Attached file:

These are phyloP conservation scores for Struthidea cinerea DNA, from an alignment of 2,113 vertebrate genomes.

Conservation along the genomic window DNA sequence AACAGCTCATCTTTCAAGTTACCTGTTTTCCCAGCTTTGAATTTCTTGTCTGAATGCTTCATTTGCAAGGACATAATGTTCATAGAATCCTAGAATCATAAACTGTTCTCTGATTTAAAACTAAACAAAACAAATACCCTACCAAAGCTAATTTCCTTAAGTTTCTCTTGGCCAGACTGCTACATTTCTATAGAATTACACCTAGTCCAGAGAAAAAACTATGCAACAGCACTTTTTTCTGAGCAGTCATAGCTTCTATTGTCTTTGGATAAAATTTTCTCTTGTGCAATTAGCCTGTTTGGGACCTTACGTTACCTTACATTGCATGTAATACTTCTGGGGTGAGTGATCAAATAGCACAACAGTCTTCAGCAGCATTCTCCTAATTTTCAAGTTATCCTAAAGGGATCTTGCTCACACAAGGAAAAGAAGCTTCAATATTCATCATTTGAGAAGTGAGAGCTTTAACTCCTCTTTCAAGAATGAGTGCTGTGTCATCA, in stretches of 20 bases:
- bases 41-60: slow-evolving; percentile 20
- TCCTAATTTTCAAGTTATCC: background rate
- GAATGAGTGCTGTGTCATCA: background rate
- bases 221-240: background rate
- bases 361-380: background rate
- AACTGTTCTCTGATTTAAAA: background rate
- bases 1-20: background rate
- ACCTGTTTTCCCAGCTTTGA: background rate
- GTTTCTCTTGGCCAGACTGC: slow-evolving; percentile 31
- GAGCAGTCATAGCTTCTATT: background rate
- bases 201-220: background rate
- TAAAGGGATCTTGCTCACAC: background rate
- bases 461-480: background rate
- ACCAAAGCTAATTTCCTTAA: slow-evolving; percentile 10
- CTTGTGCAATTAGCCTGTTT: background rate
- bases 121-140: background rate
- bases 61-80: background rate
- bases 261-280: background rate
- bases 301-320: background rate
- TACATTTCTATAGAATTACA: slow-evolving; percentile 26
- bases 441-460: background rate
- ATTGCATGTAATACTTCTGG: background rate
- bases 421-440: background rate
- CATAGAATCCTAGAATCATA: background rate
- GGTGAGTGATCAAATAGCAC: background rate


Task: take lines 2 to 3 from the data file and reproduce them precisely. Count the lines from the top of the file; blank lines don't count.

Conservation along the genomic window DNA sequence AACAGCTCATCTTTCAAGTTACCTGTTTTCCCAGCTTTGAATTTCTTGTCTGAATGCTTCATTTGCAAGGACATAATGTTCATAGAATCCTAGAATCATAAACTGTTCTCTGATTTAAAACTAAACAAAACAAATACCCTACCAAAGCTAATTTCCTTAAGTTTCTCTTGGCCAGACTGCTACATTTCTATAGAATTACACCTAGTCCAGAGAAAAAACTATGCAACAGCACTTTTTTCTGAGCAGTCATAGCTTCTATTGTCTTTGGATAAAATTTTCTCTTGTGCAATTAGCCTGTTTGGGACCTTACGTTACCTTACATTGCATGTAATACTTCTGGGGTGAGTGATCAAATAGCACAACAGTCTTCAGCAGCATTCTCCTAATTTTCAAGTTATCCTAAAGGGATCTTGCTCACACAAGGAAAAGAAGCTTCAATATTCATCATTTGAGAAGTGAGAGCTTTAACTCCTCTTTCAAGAATGAGTGCTGTGTCATCA, in stretches of 20 bases:
- bases 41-60: slow-evolving; percentile 20